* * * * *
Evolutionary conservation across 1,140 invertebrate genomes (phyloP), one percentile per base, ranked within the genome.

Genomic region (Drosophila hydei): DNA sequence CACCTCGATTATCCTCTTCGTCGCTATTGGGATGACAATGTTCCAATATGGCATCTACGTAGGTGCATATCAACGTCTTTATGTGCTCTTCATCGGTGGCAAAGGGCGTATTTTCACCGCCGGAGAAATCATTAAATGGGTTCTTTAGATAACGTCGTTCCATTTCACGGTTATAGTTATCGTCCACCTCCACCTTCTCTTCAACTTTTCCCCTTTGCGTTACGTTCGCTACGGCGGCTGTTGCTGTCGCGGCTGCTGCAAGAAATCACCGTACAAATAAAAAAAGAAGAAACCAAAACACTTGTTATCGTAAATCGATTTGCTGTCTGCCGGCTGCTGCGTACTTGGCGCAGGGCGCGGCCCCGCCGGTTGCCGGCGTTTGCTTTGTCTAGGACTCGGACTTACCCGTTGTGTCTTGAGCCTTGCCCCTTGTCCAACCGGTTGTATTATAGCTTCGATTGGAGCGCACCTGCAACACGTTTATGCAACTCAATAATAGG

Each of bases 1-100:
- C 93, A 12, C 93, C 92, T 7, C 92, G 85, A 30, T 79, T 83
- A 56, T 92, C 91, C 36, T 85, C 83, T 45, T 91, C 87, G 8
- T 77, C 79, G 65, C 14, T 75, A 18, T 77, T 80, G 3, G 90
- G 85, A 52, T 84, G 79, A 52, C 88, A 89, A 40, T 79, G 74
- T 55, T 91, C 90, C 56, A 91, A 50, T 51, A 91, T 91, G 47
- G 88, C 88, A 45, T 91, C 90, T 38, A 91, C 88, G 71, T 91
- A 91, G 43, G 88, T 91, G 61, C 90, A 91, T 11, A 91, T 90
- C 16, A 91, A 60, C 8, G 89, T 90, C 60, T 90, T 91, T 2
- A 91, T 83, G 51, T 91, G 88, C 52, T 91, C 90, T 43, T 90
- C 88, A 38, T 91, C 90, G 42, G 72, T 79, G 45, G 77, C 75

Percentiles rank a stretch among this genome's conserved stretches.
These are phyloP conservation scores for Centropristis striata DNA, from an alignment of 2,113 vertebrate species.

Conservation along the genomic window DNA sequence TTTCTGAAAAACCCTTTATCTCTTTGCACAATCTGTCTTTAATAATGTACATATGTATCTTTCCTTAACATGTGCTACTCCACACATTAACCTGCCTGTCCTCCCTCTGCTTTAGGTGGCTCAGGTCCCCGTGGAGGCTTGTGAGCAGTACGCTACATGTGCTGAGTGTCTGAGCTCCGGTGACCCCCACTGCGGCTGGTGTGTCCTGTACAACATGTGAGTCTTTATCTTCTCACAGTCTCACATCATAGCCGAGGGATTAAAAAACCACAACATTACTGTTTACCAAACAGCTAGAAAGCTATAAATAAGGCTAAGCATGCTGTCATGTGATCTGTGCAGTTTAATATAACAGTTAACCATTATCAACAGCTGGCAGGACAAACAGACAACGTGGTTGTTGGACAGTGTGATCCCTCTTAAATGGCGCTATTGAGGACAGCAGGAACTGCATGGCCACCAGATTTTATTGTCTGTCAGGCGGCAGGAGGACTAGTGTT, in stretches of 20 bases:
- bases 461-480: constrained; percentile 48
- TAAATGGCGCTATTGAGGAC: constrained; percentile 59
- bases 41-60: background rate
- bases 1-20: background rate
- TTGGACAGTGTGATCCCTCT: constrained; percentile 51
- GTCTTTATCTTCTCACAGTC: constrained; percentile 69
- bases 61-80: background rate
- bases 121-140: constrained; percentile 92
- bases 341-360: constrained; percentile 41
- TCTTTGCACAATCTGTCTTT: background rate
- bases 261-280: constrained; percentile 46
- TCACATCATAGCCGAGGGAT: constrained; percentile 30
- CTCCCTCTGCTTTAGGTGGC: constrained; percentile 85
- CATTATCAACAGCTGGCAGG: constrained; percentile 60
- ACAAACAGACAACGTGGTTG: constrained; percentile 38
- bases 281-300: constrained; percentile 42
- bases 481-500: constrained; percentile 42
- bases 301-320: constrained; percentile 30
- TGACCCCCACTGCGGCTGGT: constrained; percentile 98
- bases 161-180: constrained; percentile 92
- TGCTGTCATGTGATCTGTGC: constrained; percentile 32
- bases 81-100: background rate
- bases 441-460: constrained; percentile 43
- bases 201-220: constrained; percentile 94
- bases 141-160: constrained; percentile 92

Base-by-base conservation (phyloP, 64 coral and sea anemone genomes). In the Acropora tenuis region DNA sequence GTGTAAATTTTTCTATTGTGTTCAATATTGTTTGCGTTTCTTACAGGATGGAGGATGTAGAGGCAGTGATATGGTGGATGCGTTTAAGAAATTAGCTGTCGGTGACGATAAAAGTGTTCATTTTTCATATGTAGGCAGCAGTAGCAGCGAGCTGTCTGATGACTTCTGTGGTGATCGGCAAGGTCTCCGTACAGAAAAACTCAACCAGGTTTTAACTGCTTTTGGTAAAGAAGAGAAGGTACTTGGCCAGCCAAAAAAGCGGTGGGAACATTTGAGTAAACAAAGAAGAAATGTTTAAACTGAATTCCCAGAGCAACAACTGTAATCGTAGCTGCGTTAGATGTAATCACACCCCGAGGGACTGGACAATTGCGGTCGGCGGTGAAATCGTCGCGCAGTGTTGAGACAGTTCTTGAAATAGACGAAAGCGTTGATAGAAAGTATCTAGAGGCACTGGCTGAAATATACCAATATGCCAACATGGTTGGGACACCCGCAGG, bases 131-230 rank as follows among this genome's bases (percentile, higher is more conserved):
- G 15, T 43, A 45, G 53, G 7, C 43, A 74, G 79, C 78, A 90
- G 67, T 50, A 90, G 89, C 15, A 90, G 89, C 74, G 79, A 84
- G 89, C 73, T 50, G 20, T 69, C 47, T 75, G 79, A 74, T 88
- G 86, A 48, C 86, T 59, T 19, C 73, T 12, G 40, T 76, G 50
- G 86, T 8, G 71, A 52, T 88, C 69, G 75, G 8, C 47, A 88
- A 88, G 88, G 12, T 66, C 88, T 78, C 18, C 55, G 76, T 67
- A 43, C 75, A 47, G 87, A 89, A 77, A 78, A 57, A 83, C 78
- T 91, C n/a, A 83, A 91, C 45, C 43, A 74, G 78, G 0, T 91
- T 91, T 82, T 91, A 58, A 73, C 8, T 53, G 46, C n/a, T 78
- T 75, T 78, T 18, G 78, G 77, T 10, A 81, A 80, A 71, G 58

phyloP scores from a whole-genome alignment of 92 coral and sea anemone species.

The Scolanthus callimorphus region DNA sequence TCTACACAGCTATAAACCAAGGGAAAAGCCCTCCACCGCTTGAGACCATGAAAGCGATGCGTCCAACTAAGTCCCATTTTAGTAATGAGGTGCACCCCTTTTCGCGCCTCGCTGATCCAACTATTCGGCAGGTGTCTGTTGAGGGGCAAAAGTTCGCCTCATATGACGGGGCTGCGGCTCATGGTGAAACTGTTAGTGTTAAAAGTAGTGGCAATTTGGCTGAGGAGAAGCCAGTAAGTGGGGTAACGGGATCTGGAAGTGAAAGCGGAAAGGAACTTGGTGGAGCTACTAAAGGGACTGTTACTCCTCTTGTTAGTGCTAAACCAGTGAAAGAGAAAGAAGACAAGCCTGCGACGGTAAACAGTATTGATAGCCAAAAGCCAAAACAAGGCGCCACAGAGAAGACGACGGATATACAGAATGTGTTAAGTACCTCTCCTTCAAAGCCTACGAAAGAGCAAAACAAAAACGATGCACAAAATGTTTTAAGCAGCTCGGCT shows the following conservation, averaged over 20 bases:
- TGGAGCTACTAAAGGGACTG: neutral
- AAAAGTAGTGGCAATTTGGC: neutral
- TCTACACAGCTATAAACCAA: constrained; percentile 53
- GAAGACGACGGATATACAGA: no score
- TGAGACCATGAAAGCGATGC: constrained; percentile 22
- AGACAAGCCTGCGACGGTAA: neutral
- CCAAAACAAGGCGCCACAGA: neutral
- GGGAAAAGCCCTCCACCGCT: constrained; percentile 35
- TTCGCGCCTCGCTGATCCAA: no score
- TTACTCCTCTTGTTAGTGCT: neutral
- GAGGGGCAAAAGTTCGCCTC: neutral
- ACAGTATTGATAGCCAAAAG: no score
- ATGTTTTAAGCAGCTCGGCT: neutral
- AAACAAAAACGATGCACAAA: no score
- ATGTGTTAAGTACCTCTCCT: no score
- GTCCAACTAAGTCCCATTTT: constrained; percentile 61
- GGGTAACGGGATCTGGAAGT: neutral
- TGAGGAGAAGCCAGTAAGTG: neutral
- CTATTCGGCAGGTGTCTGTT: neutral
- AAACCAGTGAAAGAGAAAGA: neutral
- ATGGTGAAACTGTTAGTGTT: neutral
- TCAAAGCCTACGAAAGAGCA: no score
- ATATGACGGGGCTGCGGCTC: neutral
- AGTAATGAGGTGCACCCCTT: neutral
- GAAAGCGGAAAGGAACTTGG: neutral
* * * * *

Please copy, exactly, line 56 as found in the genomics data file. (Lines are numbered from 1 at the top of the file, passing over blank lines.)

- AAAAGTAGTGGCAATTTGGC: neutral